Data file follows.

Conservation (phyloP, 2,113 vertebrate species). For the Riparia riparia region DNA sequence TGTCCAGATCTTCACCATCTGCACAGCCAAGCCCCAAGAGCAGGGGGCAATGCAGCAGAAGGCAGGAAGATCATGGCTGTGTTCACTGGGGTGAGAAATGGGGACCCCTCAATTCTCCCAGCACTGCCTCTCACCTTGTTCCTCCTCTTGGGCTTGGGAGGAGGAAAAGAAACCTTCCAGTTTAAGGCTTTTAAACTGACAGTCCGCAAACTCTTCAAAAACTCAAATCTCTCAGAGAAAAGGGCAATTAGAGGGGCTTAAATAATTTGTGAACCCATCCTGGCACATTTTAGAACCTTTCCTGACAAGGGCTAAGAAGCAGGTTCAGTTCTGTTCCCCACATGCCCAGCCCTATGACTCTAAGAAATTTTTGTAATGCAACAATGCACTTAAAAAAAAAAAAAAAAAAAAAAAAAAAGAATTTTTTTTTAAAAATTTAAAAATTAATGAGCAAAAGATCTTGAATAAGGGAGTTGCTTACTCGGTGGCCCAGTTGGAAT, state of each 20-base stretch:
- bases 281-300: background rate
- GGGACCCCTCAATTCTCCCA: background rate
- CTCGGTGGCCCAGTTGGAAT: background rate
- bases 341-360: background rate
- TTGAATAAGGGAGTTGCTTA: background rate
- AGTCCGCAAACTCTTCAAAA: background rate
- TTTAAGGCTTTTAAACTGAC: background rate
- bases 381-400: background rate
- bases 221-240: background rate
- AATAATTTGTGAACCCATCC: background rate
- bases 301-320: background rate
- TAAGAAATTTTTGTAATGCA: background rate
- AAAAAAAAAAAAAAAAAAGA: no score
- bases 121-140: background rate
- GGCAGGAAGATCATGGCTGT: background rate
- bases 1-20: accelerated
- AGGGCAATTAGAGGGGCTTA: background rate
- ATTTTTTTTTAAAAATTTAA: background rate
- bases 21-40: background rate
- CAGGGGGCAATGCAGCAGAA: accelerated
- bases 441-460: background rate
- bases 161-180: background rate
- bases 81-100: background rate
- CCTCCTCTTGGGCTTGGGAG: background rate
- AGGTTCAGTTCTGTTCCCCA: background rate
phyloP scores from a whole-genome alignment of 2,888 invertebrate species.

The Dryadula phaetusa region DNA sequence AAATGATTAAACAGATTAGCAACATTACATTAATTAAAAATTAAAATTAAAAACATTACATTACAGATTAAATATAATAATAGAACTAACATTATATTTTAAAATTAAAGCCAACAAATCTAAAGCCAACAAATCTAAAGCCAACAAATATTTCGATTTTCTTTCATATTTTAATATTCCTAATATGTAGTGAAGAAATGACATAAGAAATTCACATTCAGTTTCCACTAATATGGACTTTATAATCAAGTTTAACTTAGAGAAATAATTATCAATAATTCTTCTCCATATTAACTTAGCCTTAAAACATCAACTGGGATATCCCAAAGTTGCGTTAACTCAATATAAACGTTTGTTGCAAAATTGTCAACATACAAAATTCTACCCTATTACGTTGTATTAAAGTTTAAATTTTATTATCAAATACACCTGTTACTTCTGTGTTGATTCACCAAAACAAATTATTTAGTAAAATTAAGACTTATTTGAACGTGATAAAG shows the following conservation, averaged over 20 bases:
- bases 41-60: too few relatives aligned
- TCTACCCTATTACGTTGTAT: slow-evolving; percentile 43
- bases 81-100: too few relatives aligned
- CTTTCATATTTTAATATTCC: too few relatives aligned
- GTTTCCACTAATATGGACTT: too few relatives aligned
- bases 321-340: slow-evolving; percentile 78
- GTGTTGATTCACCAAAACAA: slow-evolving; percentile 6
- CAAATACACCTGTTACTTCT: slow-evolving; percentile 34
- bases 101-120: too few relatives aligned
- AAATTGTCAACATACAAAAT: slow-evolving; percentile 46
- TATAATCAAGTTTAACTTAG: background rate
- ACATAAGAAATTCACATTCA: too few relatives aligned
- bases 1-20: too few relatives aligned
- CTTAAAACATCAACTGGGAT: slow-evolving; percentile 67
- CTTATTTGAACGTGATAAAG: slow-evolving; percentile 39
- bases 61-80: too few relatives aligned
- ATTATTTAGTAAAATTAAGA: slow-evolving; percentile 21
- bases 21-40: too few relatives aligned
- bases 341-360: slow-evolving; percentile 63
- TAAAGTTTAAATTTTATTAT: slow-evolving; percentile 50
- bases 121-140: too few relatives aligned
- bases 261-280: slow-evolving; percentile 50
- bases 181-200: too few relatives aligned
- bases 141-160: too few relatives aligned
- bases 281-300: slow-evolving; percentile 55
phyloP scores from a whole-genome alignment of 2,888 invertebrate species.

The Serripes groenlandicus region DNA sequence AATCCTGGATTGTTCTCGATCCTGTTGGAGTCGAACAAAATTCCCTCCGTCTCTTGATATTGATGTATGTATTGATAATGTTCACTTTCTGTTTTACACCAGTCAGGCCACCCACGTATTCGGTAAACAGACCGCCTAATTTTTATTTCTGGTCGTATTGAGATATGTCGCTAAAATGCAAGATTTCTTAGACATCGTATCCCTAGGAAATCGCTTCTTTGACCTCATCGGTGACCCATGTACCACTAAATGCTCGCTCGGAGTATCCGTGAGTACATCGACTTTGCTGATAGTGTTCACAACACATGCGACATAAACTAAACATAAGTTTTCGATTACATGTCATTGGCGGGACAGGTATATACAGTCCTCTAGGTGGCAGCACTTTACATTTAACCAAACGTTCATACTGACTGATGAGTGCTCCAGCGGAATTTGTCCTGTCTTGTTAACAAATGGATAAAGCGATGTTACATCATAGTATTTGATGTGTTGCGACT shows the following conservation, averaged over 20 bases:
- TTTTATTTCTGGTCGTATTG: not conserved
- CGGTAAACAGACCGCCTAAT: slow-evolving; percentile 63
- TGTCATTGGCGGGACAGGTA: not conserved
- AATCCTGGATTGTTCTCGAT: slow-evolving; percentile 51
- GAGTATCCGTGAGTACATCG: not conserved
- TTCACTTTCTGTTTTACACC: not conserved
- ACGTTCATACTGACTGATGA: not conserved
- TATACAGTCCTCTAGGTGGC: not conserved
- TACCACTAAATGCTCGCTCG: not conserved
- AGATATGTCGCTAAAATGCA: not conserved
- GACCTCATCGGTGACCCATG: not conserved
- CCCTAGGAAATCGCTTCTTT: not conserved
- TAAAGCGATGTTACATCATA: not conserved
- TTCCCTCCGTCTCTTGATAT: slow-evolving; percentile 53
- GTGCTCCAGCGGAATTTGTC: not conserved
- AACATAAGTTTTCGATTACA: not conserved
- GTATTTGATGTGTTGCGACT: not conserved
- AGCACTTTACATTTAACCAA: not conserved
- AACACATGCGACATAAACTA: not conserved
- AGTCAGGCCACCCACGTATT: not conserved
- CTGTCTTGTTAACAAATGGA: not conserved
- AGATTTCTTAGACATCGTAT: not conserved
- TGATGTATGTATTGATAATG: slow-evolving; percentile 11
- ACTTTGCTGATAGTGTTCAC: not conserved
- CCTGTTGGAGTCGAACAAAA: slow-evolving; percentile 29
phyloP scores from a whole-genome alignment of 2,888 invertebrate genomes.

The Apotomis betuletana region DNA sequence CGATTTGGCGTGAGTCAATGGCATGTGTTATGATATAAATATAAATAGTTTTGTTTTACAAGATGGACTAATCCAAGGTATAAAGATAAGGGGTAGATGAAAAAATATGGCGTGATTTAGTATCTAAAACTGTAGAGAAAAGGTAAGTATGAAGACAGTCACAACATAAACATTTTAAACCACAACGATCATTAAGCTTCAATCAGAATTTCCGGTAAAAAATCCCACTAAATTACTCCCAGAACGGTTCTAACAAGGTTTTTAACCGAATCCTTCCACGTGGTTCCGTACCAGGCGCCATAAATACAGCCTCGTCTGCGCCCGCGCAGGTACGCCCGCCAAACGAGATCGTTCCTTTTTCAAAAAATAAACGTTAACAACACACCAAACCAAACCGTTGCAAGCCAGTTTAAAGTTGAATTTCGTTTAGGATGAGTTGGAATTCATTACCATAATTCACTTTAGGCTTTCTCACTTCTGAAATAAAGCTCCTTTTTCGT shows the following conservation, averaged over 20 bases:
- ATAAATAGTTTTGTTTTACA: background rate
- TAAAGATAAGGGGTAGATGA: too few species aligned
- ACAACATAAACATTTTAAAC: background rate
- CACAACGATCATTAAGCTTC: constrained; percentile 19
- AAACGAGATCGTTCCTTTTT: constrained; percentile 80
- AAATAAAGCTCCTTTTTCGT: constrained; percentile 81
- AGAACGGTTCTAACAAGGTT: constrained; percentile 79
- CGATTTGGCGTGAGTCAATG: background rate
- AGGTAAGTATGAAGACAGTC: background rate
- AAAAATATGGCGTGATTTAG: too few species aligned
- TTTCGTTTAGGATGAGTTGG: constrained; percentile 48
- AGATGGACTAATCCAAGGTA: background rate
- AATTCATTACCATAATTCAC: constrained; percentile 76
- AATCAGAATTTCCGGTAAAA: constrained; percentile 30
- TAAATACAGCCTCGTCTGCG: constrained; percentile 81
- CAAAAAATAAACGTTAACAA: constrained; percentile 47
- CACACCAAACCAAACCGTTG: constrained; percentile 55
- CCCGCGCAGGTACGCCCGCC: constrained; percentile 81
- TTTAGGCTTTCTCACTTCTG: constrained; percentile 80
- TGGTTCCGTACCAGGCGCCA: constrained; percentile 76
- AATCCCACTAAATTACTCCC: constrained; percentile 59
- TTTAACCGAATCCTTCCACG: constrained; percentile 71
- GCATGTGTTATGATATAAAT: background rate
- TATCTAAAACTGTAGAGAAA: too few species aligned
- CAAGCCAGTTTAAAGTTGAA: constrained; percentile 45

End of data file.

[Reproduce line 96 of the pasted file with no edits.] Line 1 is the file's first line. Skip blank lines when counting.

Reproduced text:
- AATCAGAATTTCCGGTAAAA: constrained; percentile 30